Sex offenders are unusual amongst convicted criminals who have already served their punishment meted out to them by the court. Even after they have been released from jail, they must register twice a year with law enforcement officials in the county they live in or wherever they have been requested to register. The requirement is rigidly enforced and sex offenders who fail to adhere to the requirements, often because they do not understand exactly what they have to do, risk being arrested again on a 3rd degree felony charge. Sex offenders who fail to satisfy the authorities may need an experienced Florida sex offender defense attorney to help make sure they are not unfairly dealt with.
The details of the requirements for registration are clearly spelled out, but it may not be easy for some people who have been convicted of a sex offense to understand how they must comply.
The registration has to take place during the offender’s birth month as well as six months later every year. The registration process involves attending the county law enforcement center and presenting identification which is up to date and shows where the offender lives at that point in time. An example of the sort of identification required is a valid driving license or I.D. card which shows the address and a recent photo.
The complication comes when the offender shows up for registration, yet fails to show identification which matches the requirements. This may be because there hasn’t been time for the offender to get a new ID card or driving license before having to attend registration.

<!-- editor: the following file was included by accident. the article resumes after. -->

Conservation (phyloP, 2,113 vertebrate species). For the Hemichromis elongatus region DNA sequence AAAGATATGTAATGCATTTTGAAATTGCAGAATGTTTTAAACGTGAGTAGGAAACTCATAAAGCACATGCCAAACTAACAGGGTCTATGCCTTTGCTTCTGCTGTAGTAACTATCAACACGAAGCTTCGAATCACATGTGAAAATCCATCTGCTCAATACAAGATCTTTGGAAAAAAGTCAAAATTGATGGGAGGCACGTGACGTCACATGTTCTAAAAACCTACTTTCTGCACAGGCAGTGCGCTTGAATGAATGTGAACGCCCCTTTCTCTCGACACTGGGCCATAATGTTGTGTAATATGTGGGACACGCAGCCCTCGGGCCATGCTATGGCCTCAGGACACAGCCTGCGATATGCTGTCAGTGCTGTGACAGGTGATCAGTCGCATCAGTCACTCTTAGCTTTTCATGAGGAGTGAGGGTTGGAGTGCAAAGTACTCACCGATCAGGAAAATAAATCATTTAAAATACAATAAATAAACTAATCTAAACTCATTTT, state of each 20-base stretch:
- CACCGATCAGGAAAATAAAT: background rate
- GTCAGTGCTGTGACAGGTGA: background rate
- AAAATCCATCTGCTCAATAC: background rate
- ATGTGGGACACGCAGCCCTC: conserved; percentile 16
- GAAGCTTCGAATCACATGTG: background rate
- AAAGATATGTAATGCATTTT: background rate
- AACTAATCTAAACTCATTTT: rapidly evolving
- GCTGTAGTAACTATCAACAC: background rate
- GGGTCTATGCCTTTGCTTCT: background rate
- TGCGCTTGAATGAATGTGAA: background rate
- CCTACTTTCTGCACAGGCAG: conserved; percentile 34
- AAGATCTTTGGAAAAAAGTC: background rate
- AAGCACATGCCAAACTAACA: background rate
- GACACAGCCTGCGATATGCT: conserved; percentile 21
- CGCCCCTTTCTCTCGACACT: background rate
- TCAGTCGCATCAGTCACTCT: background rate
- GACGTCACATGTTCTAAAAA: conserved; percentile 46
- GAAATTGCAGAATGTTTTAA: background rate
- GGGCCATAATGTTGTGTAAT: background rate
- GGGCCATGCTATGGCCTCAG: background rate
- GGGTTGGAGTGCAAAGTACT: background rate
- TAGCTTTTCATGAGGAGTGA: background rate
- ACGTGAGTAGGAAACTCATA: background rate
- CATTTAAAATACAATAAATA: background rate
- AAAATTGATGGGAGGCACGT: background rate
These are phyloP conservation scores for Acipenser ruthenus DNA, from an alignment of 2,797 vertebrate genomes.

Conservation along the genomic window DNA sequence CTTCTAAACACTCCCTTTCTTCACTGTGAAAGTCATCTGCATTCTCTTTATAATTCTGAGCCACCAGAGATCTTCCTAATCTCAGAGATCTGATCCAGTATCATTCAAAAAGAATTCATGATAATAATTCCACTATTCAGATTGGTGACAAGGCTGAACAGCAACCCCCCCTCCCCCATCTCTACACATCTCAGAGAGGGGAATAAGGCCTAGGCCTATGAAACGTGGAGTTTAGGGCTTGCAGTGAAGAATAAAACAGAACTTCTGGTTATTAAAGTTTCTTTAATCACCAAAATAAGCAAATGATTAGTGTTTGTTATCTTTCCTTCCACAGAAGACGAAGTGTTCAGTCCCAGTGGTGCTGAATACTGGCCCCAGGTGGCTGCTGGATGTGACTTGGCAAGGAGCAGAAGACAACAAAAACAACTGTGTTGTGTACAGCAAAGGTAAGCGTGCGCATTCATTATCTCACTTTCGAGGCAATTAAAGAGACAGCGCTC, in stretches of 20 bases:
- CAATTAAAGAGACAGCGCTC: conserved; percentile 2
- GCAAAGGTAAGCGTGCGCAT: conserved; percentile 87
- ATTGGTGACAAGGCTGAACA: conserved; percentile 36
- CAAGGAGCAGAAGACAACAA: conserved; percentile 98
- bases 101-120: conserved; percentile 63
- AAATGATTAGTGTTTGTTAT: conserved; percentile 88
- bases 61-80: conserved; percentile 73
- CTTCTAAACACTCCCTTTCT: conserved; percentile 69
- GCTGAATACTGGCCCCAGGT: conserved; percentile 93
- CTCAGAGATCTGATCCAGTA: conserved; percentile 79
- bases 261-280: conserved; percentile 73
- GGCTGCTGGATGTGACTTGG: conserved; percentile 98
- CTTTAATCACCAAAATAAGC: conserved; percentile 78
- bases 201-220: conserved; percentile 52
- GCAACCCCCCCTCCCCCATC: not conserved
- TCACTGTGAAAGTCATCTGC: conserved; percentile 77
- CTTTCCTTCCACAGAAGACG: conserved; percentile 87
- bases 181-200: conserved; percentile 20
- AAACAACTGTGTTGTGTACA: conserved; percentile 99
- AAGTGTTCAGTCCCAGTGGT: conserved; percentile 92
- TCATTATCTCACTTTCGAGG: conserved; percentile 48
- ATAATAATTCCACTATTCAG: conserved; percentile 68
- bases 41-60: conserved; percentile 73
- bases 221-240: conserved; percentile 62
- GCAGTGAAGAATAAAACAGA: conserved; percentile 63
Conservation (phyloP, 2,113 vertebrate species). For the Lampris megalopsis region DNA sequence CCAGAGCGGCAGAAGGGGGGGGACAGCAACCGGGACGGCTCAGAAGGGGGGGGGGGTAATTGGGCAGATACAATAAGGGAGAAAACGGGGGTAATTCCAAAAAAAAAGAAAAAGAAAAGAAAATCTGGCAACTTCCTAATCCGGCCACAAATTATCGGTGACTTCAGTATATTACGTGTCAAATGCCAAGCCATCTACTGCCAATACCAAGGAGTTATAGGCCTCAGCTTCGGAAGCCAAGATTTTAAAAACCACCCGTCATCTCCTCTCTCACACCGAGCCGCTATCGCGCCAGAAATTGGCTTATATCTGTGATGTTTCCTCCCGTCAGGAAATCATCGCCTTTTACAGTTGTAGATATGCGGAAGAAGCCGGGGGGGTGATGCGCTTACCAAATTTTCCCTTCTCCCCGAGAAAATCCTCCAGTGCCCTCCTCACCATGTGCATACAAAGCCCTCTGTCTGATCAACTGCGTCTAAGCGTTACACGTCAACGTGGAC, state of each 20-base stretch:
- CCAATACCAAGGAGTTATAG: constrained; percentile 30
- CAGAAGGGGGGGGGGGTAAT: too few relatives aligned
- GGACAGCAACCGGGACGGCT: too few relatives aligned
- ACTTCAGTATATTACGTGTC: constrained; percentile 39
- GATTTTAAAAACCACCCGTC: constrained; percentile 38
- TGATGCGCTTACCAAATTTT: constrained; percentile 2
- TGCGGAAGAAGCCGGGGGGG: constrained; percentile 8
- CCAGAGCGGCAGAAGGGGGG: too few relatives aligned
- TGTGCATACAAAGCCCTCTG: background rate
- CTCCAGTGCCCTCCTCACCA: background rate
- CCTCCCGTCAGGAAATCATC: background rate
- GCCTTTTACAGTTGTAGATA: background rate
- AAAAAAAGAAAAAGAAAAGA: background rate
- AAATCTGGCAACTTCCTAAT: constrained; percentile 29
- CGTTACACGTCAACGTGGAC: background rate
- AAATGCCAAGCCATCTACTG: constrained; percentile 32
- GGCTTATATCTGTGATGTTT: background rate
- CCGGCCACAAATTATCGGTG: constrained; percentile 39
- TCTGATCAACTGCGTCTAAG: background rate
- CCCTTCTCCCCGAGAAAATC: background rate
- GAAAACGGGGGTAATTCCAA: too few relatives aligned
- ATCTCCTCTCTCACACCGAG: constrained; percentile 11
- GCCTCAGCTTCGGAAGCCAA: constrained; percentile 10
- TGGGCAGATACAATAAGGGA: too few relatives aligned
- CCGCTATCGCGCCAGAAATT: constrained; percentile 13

It is also somewhat subjective whether a photo shown on a driving license or ID card is regarded as good enough to be classified as “recent”. It doesn’t take too much difference between what the offender looks like and what the photo looks like for the registration process to have failed and a warrant for arrest issued for the offender.
In a recent Appeals case, Frank Boltri, a registered sex offender, was appealing against a charge of failing to register correctly after appearing at his normal registration center with an expired license. At the time, the officer who dealt with him told him to return with a valid license “within 48 hours”. Boltri apparently believed that he would not be able to get a new license in that tine and thought that the fact that he had shown up personally at the registration center was good enough.
The Appellate Court ruled against Boltri and affirmed his conviction for failing to register, a crime in Florida, which can result in an additional 5 years in jail.
In Boltri’s case, the Court argued that he had had sufficient time to make sure that he was able to present a valid license with both photo and current address on it and failure to understand the importance of the requirements was an insufficient defense.
In some cases, it seems that Appellate Courts do allow failure to show the correct details at registration as a defense but only in situations which prevent the offender from procuring the paperwork they need like a tornado, earthquake, flood, storm or hospitalization.
Because of the severity of registered sex offender requirements in Florida, if you are a sex offender yourself and believe you may be in danger of failing to re-register as required you should contact a Miami defense attorney to make sure that you are fairly dealt with by the Florida Department of Law Enforcement.
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If you have any questions about this or any other criminal accusation, call Miami Criminal Defense Lawyer Albert Quirantes at: 305-644-1800 or visit our homepage www.CriminalDefendant.com for a direct link to the office or a text message or a map and directions to our office.